The convenience and petroleum retailing industry has recently suffered a blow surrounding the financial overhaul law that was originally established to help retailers.
The Dodd-Frank Wall Street Reform and Consumer Protection Act, which was signed into law over a year ago, contains the Durbin amendment, added to curb the rising debit card fees charged to retailers. The legislation states credit card companies need to keep the so-called swipe fees “reasonable and proportional” to the processing transaction. In December, the Federal Reserve proposed a small cap, but earlier this summer, the limit was set at 21 cents plus 0.05 percent of the transaction amount.
In an almost hostile move made by Visa and MasterCard, the payment networks announced that they would raise debit card fees charged for small-ticket purchases to the cap amount. Currently, fees are 8 cents on a $2 purchase and would be raised to 23 cents.
“This proves that the Fed really got it wrong with their final rule,” said Lyle Beckwith, senior vice president of government relations at the National Association of Convenience Stores. “This law wasn’t passed by Congress to give a loophole to the payment card industry.”
“They really watered down the expectations we had when Dodd-Frank was passed,” said Brandon Wright, manager of regulatory affairs and communications at the Petroleum Marketers Association of America. “We thought we’d get real reform on the debit card fees.”
In the proposed rule, the Fed stated a 12-cent cap would be put on debit swipe fees. “That still would’ve have given the credit card companies a 300 percent margin,” Wright said. The Fed had come out earlier this year saying it only costs the payment card companies 4 cents a transaction.
“So when the final rule came out that it would be 22 cents and go as high as 24 cents, we were really surprised,” he said. Plus, no real explanation was given as to why the cap amount was doubled. “But 24 is better than 44, so there’s some relief there.”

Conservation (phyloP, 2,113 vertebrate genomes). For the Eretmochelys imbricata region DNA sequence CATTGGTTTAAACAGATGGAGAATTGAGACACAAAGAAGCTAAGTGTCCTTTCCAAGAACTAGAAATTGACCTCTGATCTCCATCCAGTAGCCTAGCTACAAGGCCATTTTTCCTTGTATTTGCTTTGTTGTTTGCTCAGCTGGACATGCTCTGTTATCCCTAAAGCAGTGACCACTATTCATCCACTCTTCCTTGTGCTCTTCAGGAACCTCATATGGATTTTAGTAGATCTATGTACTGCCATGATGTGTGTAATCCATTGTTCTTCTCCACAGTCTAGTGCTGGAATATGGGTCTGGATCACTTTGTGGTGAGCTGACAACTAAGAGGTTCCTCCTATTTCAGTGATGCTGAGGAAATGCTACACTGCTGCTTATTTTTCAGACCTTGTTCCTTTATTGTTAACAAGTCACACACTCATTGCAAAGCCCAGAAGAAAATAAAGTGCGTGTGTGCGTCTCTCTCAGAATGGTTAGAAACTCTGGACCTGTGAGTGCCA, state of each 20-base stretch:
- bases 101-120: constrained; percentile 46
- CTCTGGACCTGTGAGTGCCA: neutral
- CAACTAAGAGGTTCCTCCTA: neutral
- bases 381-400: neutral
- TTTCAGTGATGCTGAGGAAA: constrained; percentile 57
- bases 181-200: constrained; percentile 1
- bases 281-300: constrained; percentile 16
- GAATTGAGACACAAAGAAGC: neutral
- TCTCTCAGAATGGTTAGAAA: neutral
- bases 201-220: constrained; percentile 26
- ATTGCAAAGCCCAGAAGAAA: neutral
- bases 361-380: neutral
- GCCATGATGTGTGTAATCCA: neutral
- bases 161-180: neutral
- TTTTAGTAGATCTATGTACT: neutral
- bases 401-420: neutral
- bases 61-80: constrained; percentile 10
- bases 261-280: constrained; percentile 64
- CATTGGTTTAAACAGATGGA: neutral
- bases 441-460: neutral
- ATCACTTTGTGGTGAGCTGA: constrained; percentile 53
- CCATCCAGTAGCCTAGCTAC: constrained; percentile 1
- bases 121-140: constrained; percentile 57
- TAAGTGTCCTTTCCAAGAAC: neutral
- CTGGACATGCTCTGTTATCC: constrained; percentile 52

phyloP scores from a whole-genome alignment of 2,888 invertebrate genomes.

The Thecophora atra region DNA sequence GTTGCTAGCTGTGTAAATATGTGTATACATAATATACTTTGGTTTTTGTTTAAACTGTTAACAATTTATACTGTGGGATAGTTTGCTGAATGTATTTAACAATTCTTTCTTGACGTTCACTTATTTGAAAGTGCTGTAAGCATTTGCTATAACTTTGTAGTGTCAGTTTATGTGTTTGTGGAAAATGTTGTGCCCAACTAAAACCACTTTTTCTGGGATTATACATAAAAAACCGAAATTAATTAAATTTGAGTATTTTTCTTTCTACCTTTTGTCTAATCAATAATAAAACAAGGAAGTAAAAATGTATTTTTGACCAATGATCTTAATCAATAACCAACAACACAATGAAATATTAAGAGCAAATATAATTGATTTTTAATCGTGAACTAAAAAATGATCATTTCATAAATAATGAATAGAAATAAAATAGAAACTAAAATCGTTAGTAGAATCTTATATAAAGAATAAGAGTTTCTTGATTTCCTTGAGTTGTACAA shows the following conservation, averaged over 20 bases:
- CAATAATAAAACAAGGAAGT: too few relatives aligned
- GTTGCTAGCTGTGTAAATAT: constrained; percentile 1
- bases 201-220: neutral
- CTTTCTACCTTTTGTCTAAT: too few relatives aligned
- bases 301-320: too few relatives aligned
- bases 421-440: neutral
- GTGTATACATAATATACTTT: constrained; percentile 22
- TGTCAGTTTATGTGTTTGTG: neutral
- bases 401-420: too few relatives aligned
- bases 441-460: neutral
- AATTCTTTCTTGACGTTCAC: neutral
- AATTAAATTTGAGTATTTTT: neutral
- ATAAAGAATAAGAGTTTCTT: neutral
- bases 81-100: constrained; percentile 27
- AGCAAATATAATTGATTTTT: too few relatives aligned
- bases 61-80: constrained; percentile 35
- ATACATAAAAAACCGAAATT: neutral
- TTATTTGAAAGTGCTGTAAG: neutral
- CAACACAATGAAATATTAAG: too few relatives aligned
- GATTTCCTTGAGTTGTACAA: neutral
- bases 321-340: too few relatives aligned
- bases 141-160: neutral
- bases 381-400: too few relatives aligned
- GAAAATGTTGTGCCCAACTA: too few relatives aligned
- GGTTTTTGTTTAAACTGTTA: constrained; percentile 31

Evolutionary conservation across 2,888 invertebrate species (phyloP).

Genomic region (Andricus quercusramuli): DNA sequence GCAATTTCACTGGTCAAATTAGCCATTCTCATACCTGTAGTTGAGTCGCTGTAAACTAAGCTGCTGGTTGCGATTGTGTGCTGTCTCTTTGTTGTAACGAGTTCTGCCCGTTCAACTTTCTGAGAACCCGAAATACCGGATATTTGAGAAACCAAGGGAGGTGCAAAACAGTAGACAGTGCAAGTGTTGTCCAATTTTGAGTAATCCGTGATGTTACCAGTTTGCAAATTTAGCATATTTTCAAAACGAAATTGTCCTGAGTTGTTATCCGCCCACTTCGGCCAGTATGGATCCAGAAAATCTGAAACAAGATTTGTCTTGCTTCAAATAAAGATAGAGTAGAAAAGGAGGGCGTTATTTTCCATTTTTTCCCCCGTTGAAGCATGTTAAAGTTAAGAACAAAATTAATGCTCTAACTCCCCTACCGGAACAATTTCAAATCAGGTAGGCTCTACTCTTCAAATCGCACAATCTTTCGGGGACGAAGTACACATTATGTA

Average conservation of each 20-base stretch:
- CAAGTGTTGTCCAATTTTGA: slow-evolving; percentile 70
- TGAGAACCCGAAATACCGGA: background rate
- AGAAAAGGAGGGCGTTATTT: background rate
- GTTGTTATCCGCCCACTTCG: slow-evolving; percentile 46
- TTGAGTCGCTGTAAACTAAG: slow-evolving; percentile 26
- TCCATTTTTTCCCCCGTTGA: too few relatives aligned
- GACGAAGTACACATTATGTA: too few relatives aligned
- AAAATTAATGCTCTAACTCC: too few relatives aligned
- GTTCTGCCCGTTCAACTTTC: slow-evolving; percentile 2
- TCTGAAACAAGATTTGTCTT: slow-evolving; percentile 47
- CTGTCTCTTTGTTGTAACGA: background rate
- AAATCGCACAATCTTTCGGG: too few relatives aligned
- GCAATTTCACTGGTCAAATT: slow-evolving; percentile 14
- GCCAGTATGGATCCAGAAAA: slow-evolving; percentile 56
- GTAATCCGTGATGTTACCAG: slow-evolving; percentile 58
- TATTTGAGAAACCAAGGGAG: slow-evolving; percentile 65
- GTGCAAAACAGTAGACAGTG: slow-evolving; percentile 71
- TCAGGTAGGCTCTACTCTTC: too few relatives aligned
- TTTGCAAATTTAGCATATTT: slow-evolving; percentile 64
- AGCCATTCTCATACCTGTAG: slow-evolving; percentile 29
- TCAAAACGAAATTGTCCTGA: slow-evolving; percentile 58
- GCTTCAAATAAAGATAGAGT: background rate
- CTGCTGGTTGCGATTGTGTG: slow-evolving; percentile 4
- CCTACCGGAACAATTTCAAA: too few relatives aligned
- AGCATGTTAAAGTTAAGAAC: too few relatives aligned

The announcement to hike the swipe fees by Visa and MasterCard is troubling to convenience and petroleum retailers, but could be even more disturbing for the larger economy.
“This also proves that there is no competition in the (credit card) market,” Beckwith said. He added that Visa promised they wouldn’t raise fees and MasterCard went ahead and did, so Visa had no choice but to do it too.
“Clearly, what’s going on here is the credit card companies are snubbing their nose at Congress,” said Beckwith. “They are pushing consumers to use credit cards by getting merchants to not want to take debit.”
As for this move possibly opening the door for repealing Dodd-Frank, it’s not likely, at least for now.
“The banks will try to repeal Dodd-Frank the first chance they get, which looks to be when there is a Republican Senate,” said Beckwith.
“There is a whole host of reasons why people want to repeal Dodd-Frank, and not just because of the Durbin amendment,” Wright said. “A lot of small government folks think Dodd-Frank goes too far.” Some Republican presidential candidates have said that they would repeal it, but Wright thinks we won’t see anything like that happen until there is a new Congress or administration.
“Senator Corker said it best that they’re done with this,” he said. “There just doesn’t seem to be any real appetite on the Hill to do anything about the debit swipe fees.”
The next thing on the agenda at PMAA, who works with the Merchants Payments Coalition, is credit card swipe fees.
“We’d rather see the credit card companies compete with interest rates,” Wright said.
So how does this latest movement regarding debit card fees affect relief for retailers on the credit card swipe fees? “It gives us an opportunity to talk about it.” But he doesn’t see a real opportunity to get any action on the credit fees until the next elections.